A first necessary step would be that Rhino handles valid 2-manifold meshes correctly. I agree that bad meshes are part of the industry but having written lots of meshing algorithmic code myself, I’m willing to settle for correct behavior on valid meshes. Invalid meshes need to be pre-processed in order to make them valid (and yes, some improvements could also help on this).
All the algorithms in a mesh library are based on a few basic building blocs like edge splitting, edge collapsing, triangle-triangle intersection, etc. If you have a guarantee (an actual algorithmic proof with corresponding implementation like in the CGAL library) that each of these operations preserve the validity of a valid mesh, you can use them to compose arbitrary complex operations on meshes. That’s this guarantee that is missing from Rhino meshing code.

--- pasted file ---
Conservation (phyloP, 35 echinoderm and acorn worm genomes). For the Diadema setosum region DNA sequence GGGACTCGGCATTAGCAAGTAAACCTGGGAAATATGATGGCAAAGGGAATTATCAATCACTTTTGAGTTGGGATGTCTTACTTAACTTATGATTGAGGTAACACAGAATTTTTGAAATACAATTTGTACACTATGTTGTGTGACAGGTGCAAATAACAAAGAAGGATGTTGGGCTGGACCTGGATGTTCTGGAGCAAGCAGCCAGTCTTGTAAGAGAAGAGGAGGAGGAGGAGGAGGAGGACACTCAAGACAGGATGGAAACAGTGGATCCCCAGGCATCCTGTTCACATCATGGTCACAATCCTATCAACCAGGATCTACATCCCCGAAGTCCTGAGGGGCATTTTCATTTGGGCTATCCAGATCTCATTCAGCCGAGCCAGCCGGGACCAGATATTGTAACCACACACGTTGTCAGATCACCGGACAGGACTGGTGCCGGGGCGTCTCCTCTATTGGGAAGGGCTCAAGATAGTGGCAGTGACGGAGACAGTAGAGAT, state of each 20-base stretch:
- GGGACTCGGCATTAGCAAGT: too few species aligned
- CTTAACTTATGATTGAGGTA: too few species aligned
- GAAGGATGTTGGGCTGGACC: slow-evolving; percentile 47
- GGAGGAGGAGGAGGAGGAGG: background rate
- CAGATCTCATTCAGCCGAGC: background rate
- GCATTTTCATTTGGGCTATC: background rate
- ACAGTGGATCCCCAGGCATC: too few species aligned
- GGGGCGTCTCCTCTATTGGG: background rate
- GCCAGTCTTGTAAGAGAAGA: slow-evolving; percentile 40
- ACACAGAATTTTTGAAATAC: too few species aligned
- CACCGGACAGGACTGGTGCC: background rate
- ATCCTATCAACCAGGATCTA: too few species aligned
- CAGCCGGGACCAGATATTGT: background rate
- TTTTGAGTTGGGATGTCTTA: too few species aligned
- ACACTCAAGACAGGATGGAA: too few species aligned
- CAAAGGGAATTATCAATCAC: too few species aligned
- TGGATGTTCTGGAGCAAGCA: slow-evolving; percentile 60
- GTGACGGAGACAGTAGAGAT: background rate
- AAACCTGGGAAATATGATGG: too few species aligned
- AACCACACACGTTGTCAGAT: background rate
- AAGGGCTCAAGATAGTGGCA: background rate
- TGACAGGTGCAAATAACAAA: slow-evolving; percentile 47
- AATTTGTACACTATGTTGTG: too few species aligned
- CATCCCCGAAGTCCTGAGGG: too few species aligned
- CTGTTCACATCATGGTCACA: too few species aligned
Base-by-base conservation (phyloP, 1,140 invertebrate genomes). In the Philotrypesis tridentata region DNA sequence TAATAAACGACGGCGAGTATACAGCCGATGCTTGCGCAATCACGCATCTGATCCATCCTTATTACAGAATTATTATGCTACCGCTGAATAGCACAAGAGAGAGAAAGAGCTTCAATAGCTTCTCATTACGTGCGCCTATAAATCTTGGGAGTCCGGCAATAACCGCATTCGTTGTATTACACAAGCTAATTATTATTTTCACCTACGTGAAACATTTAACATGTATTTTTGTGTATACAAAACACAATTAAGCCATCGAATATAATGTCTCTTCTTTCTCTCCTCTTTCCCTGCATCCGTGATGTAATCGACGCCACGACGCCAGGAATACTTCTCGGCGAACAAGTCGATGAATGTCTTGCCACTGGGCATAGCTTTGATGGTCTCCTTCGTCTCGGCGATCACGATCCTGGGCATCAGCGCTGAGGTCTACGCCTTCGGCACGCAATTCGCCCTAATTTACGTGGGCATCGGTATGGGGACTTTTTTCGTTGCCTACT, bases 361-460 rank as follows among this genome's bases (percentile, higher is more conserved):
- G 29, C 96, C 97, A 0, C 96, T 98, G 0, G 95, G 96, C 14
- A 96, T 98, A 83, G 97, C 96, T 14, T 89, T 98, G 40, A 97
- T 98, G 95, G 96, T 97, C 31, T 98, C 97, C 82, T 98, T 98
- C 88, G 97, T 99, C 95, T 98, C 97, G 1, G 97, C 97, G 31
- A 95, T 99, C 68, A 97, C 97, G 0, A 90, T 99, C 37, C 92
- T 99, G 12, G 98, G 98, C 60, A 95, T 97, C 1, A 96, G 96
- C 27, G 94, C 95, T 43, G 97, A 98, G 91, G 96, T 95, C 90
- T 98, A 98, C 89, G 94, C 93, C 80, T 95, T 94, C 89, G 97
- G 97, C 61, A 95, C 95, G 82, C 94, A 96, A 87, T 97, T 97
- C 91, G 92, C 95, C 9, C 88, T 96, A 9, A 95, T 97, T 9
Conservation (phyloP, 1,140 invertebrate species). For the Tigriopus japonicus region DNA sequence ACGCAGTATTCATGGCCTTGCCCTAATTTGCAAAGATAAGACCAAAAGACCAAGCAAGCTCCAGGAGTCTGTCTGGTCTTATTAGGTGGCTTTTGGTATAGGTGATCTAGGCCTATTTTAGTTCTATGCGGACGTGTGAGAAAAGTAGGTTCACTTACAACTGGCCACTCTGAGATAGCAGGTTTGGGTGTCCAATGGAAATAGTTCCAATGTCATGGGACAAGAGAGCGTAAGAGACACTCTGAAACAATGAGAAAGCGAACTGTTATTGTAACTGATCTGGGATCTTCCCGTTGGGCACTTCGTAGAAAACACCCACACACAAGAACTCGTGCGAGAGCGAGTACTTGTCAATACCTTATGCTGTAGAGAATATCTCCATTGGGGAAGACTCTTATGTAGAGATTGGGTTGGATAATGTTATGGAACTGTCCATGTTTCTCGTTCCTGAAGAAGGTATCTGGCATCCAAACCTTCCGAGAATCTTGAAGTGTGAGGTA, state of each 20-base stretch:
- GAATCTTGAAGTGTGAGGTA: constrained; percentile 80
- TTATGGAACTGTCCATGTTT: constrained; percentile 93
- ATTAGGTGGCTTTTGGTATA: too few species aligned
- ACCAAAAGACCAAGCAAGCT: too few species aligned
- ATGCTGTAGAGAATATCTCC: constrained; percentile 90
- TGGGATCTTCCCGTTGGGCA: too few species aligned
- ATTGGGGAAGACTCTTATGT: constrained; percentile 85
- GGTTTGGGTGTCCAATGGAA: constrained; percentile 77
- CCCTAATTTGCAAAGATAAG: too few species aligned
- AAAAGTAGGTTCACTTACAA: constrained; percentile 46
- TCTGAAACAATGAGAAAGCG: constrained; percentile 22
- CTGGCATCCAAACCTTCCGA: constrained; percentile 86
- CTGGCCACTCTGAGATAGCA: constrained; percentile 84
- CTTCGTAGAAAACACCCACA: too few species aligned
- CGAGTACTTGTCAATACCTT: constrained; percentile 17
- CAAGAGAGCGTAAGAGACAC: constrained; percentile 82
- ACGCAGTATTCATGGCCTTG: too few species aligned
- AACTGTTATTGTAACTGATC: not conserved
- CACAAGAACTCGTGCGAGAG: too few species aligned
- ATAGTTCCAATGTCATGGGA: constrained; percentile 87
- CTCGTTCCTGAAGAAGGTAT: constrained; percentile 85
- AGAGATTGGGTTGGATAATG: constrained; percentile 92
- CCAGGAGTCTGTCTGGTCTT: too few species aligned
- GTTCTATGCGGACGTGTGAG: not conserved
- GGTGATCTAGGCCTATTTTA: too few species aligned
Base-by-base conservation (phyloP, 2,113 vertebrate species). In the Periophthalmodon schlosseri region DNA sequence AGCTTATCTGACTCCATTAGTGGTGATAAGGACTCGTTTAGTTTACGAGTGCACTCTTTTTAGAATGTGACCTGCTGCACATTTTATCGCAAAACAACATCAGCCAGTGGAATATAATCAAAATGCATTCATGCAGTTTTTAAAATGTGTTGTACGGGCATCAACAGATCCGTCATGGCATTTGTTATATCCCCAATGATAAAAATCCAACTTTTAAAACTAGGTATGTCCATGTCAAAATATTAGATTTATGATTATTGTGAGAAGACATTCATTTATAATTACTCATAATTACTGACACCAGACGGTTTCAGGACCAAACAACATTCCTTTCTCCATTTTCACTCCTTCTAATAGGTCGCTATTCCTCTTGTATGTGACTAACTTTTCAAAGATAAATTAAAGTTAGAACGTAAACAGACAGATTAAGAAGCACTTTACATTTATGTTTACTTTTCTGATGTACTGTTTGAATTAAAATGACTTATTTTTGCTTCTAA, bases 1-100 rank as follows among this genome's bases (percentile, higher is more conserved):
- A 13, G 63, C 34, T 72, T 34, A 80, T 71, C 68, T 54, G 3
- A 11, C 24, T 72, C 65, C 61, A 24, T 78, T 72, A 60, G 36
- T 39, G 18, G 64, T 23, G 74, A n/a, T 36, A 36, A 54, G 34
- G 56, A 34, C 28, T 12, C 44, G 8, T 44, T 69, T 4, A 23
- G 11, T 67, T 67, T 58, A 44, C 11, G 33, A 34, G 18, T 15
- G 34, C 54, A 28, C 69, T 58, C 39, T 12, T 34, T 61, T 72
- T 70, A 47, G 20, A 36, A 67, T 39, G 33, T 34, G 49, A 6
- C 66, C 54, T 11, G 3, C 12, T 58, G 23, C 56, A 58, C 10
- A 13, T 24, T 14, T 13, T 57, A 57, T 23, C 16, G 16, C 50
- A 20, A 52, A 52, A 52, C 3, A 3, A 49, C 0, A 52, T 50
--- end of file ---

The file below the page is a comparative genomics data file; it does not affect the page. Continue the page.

For example, many people reported very bad splitting problems on valid meshes.
As long as those are not fixed in a systematic way as I just described, I don’t see much hope for robust mesh processing in Rhino, even on perfectly valid meshes.